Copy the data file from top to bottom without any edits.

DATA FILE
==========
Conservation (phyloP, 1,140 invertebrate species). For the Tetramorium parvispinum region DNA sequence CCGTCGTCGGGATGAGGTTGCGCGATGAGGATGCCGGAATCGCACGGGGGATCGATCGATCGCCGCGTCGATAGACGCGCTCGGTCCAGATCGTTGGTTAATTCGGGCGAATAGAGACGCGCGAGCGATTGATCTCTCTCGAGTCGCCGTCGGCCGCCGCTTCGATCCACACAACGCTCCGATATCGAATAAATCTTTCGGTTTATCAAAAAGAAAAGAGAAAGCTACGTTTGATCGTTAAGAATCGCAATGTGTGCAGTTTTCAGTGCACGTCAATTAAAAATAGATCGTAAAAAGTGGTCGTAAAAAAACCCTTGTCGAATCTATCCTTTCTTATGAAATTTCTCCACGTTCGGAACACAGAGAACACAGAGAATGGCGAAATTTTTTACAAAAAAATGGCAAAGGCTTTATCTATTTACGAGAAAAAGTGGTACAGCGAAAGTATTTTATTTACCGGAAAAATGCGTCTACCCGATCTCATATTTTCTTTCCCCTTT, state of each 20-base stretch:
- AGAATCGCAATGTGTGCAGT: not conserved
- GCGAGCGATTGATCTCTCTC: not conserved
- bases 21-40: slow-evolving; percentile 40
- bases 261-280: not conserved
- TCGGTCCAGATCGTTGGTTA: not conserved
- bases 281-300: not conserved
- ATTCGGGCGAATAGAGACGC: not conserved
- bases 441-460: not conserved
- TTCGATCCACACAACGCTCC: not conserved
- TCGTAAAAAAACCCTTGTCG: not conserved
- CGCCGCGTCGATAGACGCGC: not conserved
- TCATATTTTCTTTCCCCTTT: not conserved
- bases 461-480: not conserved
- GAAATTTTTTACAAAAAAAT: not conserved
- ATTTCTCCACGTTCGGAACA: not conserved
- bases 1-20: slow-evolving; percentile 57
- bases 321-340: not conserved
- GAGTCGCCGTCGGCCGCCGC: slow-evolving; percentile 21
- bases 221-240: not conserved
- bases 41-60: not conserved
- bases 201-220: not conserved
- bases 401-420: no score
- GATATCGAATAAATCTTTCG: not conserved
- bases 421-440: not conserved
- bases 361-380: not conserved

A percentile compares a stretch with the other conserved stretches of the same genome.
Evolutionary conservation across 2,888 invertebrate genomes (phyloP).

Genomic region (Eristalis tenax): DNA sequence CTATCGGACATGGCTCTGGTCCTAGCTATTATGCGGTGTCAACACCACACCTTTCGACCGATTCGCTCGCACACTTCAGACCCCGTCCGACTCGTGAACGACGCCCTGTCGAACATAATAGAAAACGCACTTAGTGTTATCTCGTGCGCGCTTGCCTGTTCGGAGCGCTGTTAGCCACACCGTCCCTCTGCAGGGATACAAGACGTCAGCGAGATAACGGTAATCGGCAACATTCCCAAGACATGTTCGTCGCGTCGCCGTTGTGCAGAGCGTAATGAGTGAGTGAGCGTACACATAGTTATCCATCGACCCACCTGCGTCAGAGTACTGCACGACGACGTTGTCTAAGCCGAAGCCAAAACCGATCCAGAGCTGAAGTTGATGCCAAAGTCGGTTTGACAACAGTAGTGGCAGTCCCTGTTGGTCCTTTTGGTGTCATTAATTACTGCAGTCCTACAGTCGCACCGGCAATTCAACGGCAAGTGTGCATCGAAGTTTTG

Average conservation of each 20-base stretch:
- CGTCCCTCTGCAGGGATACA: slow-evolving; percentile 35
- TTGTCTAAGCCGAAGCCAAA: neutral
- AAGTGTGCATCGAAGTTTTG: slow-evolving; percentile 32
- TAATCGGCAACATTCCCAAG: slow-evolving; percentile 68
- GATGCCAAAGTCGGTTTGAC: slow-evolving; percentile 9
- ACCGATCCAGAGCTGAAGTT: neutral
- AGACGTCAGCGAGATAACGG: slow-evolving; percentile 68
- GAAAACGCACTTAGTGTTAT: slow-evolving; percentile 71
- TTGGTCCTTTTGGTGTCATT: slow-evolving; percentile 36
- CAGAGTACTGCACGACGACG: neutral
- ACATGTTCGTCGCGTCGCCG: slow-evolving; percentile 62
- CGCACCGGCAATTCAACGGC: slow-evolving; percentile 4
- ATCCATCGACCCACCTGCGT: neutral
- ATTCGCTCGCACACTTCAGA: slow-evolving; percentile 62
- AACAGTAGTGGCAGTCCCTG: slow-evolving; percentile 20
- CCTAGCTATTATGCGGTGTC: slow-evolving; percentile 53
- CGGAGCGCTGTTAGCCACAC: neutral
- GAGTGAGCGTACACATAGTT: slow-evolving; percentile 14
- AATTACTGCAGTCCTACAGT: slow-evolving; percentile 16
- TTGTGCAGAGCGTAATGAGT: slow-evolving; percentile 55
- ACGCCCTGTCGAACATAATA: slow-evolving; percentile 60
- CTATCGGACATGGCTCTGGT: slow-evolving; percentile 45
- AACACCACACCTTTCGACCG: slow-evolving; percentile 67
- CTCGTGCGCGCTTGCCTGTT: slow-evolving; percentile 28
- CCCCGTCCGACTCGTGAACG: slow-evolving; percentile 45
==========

Conservation (phyloP, 1,140 invertebrate species). For the Tetramorium parvispinum region DNA sequence CCGTCGTCGGGATGAGGTTGCGCGATGAGGATGCCGGAATCGCACGGGGGATCGATCGATCGCCGCGTCGATAGACGCGCTCGGTCCAGATCGTTGGTTAATTCGGGCGAATAGAGACGCGCGAGCGATTGATCTCTCTCGAGTCGCCGTCGGCCGCCGCTTCGATCCACACAACGCTCCGATATCGAATAAATCTTTCGGTTTATCAAAAAGAAAAGAGAAAGCTACGTTTGATCGTTAAGAATCGCAATGTGTGCAGTTTTCAGTGCACGTCAATTAAAAATAGATCGTAAAAAGTGGTCGTAAAAAAACCCTTGTCGAATCTATCCTTTCTTATGAAATTTCTCCACGTTCGGAACACAGAGAACACAGAGAATGGCGAAATTTTTTACAAAAAAATGGCAAAGGCTTTATCTATTTACGAGAAAAAGTGGTACAGCGAAAGTATTTTATTTACCGGAAAAATGCGTCTACCCGATCTCATATTTTCTTTCCCCTTT, state of each 20-base stretch:
- AGAATCGCAATGTGTGCAGT: not conserved
- GCGAGCGATTGATCTCTCTC: not conserved
- bases 21-40: slow-evolving; percentile 40
- bases 261-280: not conserved
- TCGGTCCAGATCGTTGGTTA: not conserved
- bases 281-300: not conserved
- ATTCGGGCGAATAGAGACGC: not conserved
- bases 441-460: not conserved
- TTCGATCCACACAACGCTCC: not conserved
- TCGTAAAAAAACCCTTGTCG: not conserved
- CGCCGCGTCGATAGACGCGC: not conserved
- TCATATTTTCTTTCCCCTTT: not conserved
- bases 461-480: not conserved
- GAAATTTTTTACAAAAAAAT: not conserved
- ATTTCTCCACGTTCGGAACA: not conserved
- bases 1-20: slow-evolving; percentile 57
- bases 321-340: not conserved
- GAGTCGCCGTCGGCCGCCGC: slow-evolving; percentile 21
- bases 221-240: not conserved
- bases 41-60: not conserved
- bases 201-220: not conserved
- bases 401-420: no score
- GATATCGAATAAATCTTTCG: not conserved
- bases 421-440: not conserved
- bases 361-380: not conserved

A percentile compares a stretch with the other conserved stretches of the same genome.
Evolutionary conservation across 2,888 invertebrate genomes (phyloP).

Genomic region (Eristalis tenax): DNA sequence CTATCGGACATGGCTCTGGTCCTAGCTATTATGCGGTGTCAACACCACACCTTTCGACCGATTCGCTCGCACACTTCAGACCCCGTCCGACTCGTGAACGACGCCCTGTCGAACATAATAGAAAACGCACTTAGTGTTATCTCGTGCGCGCTTGCCTGTTCGGAGCGCTGTTAGCCACACCGTCCCTCTGCAGGGATACAAGACGTCAGCGAGATAACGGTAATCGGCAACATTCCCAAGACATGTTCGTCGCGTCGCCGTTGTGCAGAGCGTAATGAGTGAGTGAGCGTACACATAGTTATCCATCGACCCACCTGCGTCAGAGTACTGCACGACGACGTTGTCTAAGCCGAAGCCAAAACCGATCCAGAGCTGAAGTTGATGCCAAAGTCGGTTTGACAACAGTAGTGGCAGTCCCTGTTGGTCCTTTTGGTGTCATTAATTACTGCAGTCCTACAGTCGCACCGGCAATTCAACGGCAAGTGTGCATCGAAGTTTTG

Average conservation of each 20-base stretch:
- CGTCCCTCTGCAGGGATACA: slow-evolving; percentile 35
- TTGTCTAAGCCGAAGCCAAA: neutral
- AAGTGTGCATCGAAGTTTTG: slow-evolving; percentile 32
- TAATCGGCAACATTCCCAAG: slow-evolving; percentile 68
- GATGCCAAAGTCGGTTTGAC: slow-evolving; percentile 9
- ACCGATCCAGAGCTGAAGTT: neutral
- AGACGTCAGCGAGATAACGG: slow-evolving; percentile 68
- GAAAACGCACTTAGTGTTAT: slow-evolving; percentile 71
- TTGGTCCTTTTGGTGTCATT: slow-evolving; percentile 36
- CAGAGTACTGCACGACGACG: neutral
- ACATGTTCGTCGCGTCGCCG: slow-evolving; percentile 62
- CGCACCGGCAATTCAACGGC: slow-evolving; percentile 4
- ATCCATCGACCCACCTGCGT: neutral
- ATTCGCTCGCACACTTCAGA: slow-evolving; percentile 62
- AACAGTAGTGGCAGTCCCTG: slow-evolving; percentile 20
- CCTAGCTATTATGCGGTGTC: slow-evolving; percentile 53
- CGGAGCGCTGTTAGCCACAC: neutral
- GAGTGAGCGTACACATAGTT: slow-evolving; percentile 14
- AATTACTGCAGTCCTACAGT: slow-evolving; percentile 16
- TTGTGCAGAGCGTAATGAGT: slow-evolving; percentile 55
- ACGCCCTGTCGAACATAATA: slow-evolving; percentile 60
- CTATCGGACATGGCTCTGGT: slow-evolving; percentile 45
- AACACCACACCTTTCGACCG: slow-evolving; percentile 67
- CTCGTGCGCGCTTGCCTGTT: slow-evolving; percentile 28
- CCCCGTCCGACTCGTGAACG: slow-evolving; percentile 45